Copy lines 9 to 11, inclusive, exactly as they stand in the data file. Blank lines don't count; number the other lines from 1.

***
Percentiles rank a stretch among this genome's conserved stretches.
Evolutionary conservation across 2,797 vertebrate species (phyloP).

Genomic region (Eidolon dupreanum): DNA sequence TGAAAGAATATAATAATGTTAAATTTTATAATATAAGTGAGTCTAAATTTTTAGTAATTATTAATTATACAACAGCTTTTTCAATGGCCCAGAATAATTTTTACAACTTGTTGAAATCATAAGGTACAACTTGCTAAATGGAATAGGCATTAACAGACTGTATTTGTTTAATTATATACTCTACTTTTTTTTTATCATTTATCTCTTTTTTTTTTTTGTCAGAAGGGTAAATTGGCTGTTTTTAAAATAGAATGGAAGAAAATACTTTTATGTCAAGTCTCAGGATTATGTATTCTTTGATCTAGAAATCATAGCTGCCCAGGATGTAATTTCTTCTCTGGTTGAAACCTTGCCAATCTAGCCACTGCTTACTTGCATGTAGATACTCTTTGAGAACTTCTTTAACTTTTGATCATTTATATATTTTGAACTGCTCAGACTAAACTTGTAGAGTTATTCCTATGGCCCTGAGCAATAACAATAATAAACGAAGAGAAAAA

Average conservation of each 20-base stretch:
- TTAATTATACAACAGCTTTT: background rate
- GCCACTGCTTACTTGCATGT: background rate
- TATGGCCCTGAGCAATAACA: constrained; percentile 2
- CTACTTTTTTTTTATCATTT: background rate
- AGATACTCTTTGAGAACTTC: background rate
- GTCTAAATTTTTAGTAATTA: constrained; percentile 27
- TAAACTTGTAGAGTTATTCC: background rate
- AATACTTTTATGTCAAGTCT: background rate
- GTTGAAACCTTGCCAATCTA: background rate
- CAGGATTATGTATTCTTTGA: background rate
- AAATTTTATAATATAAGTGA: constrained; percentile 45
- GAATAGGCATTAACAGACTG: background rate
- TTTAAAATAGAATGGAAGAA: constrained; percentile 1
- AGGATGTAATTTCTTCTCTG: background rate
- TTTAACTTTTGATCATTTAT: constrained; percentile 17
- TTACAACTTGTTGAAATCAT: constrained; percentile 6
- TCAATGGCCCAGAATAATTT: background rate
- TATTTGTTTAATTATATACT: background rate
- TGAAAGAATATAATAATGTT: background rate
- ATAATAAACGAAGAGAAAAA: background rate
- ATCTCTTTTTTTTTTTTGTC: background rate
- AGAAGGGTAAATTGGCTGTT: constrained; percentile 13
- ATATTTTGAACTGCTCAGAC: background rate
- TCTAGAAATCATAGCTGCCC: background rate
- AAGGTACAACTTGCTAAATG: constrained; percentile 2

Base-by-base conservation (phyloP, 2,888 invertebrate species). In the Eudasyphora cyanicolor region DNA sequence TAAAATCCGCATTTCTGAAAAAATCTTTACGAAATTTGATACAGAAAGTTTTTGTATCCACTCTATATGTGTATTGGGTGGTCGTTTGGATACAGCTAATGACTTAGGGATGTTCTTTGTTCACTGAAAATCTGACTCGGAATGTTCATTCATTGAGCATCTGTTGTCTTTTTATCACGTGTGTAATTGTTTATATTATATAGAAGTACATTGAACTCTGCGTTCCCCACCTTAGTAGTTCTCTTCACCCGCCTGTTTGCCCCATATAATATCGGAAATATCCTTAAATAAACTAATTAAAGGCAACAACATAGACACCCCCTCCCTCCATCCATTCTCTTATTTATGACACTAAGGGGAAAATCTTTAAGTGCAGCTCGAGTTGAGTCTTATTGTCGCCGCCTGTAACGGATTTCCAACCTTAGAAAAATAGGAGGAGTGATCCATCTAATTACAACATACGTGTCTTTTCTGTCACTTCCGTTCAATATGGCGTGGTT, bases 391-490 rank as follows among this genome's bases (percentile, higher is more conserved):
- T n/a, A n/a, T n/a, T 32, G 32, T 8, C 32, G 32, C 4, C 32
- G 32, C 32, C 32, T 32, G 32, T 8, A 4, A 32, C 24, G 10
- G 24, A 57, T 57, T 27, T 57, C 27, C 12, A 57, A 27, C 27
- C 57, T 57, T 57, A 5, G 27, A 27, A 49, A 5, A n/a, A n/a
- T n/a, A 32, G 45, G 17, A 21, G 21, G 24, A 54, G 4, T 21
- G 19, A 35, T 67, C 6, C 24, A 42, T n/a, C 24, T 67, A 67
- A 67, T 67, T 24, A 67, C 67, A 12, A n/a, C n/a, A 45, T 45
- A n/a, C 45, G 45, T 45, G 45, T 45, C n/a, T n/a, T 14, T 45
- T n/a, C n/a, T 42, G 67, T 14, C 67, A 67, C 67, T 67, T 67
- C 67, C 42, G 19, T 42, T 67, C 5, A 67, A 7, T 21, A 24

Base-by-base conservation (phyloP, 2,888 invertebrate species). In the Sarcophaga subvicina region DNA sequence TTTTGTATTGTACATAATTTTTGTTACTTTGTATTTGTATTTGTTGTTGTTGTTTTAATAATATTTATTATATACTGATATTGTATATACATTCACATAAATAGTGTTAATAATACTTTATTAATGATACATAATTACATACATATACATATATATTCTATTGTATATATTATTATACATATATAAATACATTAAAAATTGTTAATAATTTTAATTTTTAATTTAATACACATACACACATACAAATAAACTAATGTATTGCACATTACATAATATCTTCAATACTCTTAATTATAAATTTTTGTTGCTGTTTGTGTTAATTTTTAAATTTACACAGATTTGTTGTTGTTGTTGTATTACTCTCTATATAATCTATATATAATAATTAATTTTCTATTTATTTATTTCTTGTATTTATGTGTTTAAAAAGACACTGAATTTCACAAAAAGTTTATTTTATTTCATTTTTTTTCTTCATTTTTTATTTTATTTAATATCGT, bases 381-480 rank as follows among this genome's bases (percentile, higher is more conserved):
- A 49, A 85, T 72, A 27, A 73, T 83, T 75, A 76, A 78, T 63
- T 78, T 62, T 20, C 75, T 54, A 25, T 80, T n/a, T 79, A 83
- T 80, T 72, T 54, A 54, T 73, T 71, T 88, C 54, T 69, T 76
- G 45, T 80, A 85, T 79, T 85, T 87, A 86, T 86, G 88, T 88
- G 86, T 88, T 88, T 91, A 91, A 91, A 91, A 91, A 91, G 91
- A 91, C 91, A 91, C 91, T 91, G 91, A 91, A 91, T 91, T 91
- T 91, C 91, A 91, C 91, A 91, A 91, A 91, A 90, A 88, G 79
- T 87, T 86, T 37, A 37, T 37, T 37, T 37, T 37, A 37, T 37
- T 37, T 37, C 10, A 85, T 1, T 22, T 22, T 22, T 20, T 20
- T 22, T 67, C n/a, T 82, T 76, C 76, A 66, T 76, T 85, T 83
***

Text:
- AGATACTCTTTGAGAACTTC: background rate
- GTCTAAATTTTTAGTAATTA: constrained; percentile 27
- TAAACTTGTAGAGTTATTCC: background rate